Univ. Calif. Davis virus report (no date of preparation given)

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henry kuska
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Univ. Calif. Davis virus report (no date of preparation given)

Post: # 67832Post henry kuska
Sat May 12, 2018 4:39 pm

See:
https://ccuh.ucdavis.edu/sites/g/files/ ... Mosaic.pdf

Since this is a PDF each page can be identified by PDF page number. I would like to start by looking at the co - pot experiments, see pages 32, 34 and 35 (explains the procedure) and page 40 (which gives the results).
For the 20 plants that were infected with ApMv, ELSIA was only able to detect that 17 were infected (in the single pot experiment. The results were even worse for the 20 that were infected with PNRSV, only 10 were found infected by the ELSIA test. I think It would of been useful to check those results with one of the more sensitive PCR tests to see if the missing positive tests were due to the virus concentration dropping below the sensitivity limit of ELSIA.

However, of more interest (to me) is that virus transfer in the 2 plants per pots experiments did not appear to occur unless both ApMv and PNRSV were present in the infected plant ( 2 out of 20 for Dr. Huey and 4 or 5 out of 20 for R. Multiflora).

The above slide data is consistent with what was presented at a 2011 meeting:
"All plants that became infected were potted with ApMV + PNRSV plants. Rose mosaic symptoms were observed only in plants with ApMV + PNRSV.
http://www.apsnet.org/meetings/Document ... 1ma356.htm

I doubt that zero transfer in the single virus double experiments meant that the roots did not graft together. A possible explanation is that the double infection has the ability to better overcome the immune system of the previously clean plant so the infections could be detected by the relatively insensitive ELSIA method. Possibly, a sensitive PCR method could have found transfer in the single virus experiments.

henry kuska
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Re: Univ. Calif. Davis virus report (no date of preparation given)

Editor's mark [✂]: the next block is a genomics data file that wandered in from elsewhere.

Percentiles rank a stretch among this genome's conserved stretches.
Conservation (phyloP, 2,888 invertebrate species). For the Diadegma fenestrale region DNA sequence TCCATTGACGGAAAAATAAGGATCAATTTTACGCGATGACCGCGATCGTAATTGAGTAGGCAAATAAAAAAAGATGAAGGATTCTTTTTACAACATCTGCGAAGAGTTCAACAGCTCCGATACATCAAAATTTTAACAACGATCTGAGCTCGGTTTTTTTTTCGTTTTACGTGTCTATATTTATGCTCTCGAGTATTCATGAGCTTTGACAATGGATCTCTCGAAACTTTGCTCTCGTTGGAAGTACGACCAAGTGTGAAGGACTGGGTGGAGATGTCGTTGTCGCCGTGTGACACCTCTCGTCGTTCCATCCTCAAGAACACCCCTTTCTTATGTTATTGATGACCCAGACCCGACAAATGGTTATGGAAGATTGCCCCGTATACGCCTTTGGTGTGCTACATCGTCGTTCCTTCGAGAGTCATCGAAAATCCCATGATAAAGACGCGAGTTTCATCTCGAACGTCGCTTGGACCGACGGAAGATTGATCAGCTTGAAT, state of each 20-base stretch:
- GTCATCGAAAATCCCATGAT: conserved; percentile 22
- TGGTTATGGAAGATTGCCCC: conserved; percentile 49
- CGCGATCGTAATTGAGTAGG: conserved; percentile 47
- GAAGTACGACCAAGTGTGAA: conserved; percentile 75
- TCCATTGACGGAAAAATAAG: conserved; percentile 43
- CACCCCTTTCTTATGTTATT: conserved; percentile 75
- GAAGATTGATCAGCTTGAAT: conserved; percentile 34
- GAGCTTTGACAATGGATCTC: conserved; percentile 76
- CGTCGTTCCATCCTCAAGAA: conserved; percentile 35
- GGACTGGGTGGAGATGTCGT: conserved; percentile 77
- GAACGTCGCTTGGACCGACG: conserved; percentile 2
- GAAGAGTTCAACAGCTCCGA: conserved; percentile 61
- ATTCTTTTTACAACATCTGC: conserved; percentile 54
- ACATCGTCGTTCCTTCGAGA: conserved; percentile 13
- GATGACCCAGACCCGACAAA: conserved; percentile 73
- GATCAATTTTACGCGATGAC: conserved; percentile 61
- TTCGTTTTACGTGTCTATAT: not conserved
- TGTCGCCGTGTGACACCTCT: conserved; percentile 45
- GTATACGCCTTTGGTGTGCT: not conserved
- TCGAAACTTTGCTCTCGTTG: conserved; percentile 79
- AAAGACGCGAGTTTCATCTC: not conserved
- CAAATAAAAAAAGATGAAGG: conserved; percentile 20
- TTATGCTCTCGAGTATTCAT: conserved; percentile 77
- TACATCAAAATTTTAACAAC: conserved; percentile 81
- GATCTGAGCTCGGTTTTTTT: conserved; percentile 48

Post: # 67840Post henry kuska
Mon May 14, 2018 12:10 am

The following Davis link has a 2018 copyright so it should be a reasonably up to date summary of the field.
http://fps.ucdavis.edu/roses.cfm
It has this to say about the historical use of heat treatment to create virus free roses:
"Heat treatment works well for many cultivars but others die in the heat or viruses are still present in the buds that were removed. Although heat therapy was heavily relied on in the past for virus elimination, tissue culture is now the method of choice at FPS."

This is their tissue culture summary:
"In 2007 we reported successful elimination of Apple mosaic virus (ApMV) and Prunus necrotic ringspot virus (PNRSV) using microshoot tip culture for six cultivars. FPS researchers are now working on optimizing rose shoot-tip culture and are starting to treat modern, heirloom and species roses."

This is the latest paper ( June 26, 2017 ) that I could find concerning Davis use of tissue culture to eliminate rose viruses:
https://www.houzz.com/discussions/47179 ... tip-tissue

Please note the following:
"Preliminary testing by ELISA shows that ApMV was eliminated; plants were still infected with PNRSV. Further testing and trials are ongoing."

H. Kuska comment: Please note: "plants were still infected with PNRSV"

Hopefully, updated information will be available at the Tuesday, June 26, 2018 - Wednesday, June 27, 2018 Rose National Clean Plant Meeting"
https://agriliferegister.tamu.edu/produ ... tails/2568
Last edited by henry kuska on Mon May 14, 2018 12:22 am, edited 1 time in total.

henry kuska
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Joined: Thu Dec 15, 2011 9:06 pm
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Re: Univ. Calif. Davis virus report (no date of preparation given)

Post: # 67841Post henry kuska
Mon May 14, 2018 12:15 am

Another interesting point (to me) is on slide 3 of the original link. This slide lists the viruses that they consider belong under the heading "Rose Mosaic Viruses". In addition to the common three (PNRSV, ApMV, and ArMV), they specifically list Prune Dwarf Virus, PDV and also include an "Others".

I Found several other Davis rose mosaic documents that indicate that they test roses for Prune Dwarf Virus, but I could not find any scientific literature from other groups that reported that Prune Dwarf Virus infected roses.

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